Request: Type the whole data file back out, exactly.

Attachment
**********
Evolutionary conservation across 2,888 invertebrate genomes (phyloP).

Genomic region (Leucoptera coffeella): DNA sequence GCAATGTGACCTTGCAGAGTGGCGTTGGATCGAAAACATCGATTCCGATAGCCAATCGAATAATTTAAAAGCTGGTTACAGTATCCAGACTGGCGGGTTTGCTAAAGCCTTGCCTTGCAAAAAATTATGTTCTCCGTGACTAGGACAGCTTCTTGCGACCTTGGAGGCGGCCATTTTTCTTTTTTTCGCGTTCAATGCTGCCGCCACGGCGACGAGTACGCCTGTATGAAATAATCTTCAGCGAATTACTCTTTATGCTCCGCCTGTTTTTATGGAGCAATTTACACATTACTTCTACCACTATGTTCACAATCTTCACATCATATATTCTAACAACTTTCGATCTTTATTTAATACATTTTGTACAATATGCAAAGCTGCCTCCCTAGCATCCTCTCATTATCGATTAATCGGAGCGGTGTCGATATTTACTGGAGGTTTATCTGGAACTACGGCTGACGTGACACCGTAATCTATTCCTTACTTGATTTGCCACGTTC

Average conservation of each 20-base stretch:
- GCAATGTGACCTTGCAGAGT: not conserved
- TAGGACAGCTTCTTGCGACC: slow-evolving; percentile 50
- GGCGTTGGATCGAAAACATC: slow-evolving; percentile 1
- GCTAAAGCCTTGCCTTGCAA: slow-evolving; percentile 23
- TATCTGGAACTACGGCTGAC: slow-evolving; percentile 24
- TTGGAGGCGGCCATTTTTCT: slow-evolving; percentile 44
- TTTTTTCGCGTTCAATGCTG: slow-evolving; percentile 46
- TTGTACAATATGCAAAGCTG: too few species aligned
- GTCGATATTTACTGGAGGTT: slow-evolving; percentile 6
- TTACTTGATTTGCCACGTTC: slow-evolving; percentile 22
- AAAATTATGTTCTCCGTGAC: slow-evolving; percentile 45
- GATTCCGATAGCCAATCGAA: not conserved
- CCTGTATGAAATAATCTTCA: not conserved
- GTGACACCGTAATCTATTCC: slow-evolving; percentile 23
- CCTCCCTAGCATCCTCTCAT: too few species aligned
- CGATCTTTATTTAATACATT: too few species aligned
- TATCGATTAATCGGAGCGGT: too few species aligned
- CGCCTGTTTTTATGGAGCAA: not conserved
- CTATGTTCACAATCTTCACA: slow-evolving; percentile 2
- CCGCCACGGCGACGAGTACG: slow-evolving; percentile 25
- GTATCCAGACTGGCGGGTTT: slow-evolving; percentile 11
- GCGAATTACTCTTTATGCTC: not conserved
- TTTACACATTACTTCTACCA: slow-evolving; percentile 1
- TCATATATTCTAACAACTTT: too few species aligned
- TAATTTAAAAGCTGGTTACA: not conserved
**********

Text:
Evolutionary conservation across 2,888 invertebrate genomes (phyloP).

Genomic region (Leucoptera coffeella): DNA sequence GCAATGTGACCTTGCAGAGTGGCGTTGGATCGAAAACATCGATTCCGATAGCCAATCGAATAATTTAAAAGCTGGTTACAGTATCCAGACTGGCGGGTTTGCTAAAGCCTTGCCTTGCAAAAAATTATGTTCTCCGTGACTAGGACAGCTTCTTGCGACCTTGGAGGCGGCCATTTTTCTTTTTTTCGCGTTCAATGCTGCCGCCACGGCGACGAGTACGCCTGTATGAAATAATCTTCAGCGAATTACTCTTTATGCTCCGCCTGTTTTTATGGAGCAATTTACACATTACTTCTACCACTATGTTCACAATCTTCACATCATATATTCTAACAACTTTCGATCTTTATTTAATACATTTTGTACAATATGCAAAGCTGCCTCCCTAGCATCCTCTCATTATCGATTAATCGGAGCGGTGTCGATATTTACTGGAGGTTTATCTGGAACTACGGCTGACGTGACACCGTAATCTATTCCTTACTTGATTTGCCACGTTC

Average conservation of each 20-base stretch:
- GCAATGTGACCTTGCAGAGT: not conserved
- TAGGACAGCTTCTTGCGACC: slow-evolving; percentile 50
- GGCGTTGGATCGAAAACATC: slow-evolving; percentile 1
- GCTAAAGCCTTGCCTTGCAA: slow-evolving; percentile 23
- TATCTGGAACTACGGCTGAC: slow-evolving; percentile 24
- TTGGAGGCGGCCATTTTTCT: slow-evolving; percentile 44
- TTTTTTCGCGTTCAATGCTG: slow-evolving; percentile 46
- TTGTACAATATGCAAAGCTG: too few species aligned
- GTCGATATTTACTGGAGGTT: slow-evolving; percentile 6
- TTACTTGATTTGCCACGTTC: slow-evolving; percentile 22
- AAAATTATGTTCTCCGTGAC: slow-evolving; percentile 45
- GATTCCGATAGCCAATCGAA: not conserved
- CCTGTATGAAATAATCTTCA: not conserved
- GTGACACCGTAATCTATTCC: slow-evolving; percentile 23
- CCTCCCTAGCATCCTCTCAT: too few species aligned
- CGATCTTTATTTAATACATT: too few species aligned
- TATCGATTAATCGGAGCGGT: too few species aligned
- CGCCTGTTTTTATGGAGCAA: not conserved
- CTATGTTCACAATCTTCACA: slow-evolving; percentile 2
- CCGCCACGGCGACGAGTACG: slow-evolving; percentile 25
- GTATCCAGACTGGCGGGTTT: slow-evolving; percentile 11
- GCGAATTACTCTTTATGCTC: not conserved
- TTTACACATTACTTCTACCA: slow-evolving; percentile 1
- TCATATATTCTAACAACTTT: too few species aligned
- TAATTTAAAAGCTGGTTACA: not conserved